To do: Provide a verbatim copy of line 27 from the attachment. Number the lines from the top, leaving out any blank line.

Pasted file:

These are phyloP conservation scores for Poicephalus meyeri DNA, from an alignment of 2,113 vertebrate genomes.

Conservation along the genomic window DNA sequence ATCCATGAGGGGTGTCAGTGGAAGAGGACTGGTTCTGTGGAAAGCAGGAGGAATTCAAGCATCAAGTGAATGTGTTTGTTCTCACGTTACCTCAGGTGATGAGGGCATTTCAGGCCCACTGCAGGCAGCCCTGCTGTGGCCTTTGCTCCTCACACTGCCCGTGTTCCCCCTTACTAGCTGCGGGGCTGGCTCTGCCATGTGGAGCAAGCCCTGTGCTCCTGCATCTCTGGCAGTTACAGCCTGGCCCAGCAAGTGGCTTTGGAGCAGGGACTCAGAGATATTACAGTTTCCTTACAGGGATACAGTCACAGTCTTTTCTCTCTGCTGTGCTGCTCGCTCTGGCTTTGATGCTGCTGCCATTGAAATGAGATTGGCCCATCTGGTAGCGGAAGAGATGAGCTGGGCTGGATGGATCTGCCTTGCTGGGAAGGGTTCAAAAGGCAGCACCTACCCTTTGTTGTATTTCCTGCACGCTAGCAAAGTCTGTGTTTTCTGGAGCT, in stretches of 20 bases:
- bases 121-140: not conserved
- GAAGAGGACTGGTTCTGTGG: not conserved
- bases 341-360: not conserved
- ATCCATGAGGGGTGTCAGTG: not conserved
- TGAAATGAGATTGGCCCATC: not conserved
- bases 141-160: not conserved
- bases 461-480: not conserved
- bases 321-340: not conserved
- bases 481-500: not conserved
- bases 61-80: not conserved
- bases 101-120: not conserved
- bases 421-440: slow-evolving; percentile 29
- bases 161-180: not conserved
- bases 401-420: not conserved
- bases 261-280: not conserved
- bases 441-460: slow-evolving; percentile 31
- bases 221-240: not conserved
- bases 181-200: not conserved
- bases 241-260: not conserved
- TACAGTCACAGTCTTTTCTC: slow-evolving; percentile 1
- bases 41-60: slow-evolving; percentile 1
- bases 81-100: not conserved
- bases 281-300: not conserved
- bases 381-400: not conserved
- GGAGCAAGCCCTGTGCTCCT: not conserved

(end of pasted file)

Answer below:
- GGAGCAAGCCCTGTGCTCCT: not conserved